Weebly

I recently discovered a pretty cool free web development and hosting site called weebly. Unlike many of the free web hosting sites around (and there are many, from Google on down), weebly does not litter your site with ads, just a minor link to itself in the footer of every page, and their page editor is first-rate. Using their editor you can do practically anything you need to do.

They appear to make their money in two ways: if you want your own domain name, they act as registrar and presumably make some money off that, and if you have Google ads on your page, they scarf 50% of the revenues from those. These are both pretty benign, in my view.

I liked the system so much that I helped my friend Gitte create a site for her tutoring business in Winchester: www.comprehensiveacademics.com. I created the general schema for her, but the editor is easy enough to use that she's going to be filling out the pages herself. I really like this system!

How does weebly compare to Sandvox, my current editor? Actually, very, very well. In some ways it's better. The biggest advantage of weebly is that it's web based, so you can edit your site from anywhere. This is particularly nice if you happen to be maintaining a blog like this one, since there's no need to go back to your own machine when an idea strikes. The biggest downside for me (and this is sufficient for me to keep my site on Sandvox) is that the photo publishing integration is necessarily not as good on weebly: Sandvox has access to all the metadata (titles, captions, etc) that I put into iPhoto, so album publishing is a snap using Sandvox. Since that's a large part of what I do, Sandvox is a keeper for me.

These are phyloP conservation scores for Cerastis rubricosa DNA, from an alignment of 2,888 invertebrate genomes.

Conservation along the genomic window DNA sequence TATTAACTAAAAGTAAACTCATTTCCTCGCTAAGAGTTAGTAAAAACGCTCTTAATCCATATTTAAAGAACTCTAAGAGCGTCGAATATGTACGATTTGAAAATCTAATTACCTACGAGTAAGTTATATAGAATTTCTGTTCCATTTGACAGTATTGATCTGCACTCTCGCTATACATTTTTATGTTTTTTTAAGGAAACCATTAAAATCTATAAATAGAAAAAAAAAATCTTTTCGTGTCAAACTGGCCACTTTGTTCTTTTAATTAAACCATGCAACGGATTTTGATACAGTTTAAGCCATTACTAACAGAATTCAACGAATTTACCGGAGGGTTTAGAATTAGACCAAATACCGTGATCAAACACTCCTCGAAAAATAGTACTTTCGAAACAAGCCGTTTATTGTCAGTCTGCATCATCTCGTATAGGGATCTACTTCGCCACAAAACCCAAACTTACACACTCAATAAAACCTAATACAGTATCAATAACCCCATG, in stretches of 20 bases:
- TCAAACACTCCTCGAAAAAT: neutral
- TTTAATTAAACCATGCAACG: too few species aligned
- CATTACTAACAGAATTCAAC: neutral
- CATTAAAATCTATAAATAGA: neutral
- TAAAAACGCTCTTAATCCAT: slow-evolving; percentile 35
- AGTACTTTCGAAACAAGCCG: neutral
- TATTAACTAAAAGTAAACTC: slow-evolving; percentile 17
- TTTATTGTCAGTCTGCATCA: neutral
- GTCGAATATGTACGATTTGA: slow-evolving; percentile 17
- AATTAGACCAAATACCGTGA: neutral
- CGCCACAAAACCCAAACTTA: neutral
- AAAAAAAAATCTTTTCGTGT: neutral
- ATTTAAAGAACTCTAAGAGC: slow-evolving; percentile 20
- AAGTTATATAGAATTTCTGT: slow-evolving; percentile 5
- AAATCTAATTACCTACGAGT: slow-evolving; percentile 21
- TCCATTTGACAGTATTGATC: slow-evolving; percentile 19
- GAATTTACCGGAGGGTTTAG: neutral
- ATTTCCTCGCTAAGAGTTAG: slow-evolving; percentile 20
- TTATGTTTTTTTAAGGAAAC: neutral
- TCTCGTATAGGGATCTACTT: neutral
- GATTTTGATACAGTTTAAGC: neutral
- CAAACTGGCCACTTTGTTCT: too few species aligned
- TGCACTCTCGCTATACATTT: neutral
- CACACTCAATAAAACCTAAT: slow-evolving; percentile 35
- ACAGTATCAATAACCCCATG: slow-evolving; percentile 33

There was one weebly trick I discovered, that I'll document here: in order to use Google's webmaster tools, you have to verify your ownership of the site by adding some magic to the site, either a meta tag or a specially-named page. Turns out that weebly's editor does not give full access to meta tags, so you have to use the page creation method. Fortunately, the format that Google uses is compatible with weebly. Google will tell you to create a page of the form <complicatedName>.html, you copy the <complicateName> part, and create a page in weebly of that name, and don't have it appear in the navigation. Publish the site, then back to Google's webmaster tools and let Google verify. Presto, done!

Copyright 1997-2017, Ben Littauer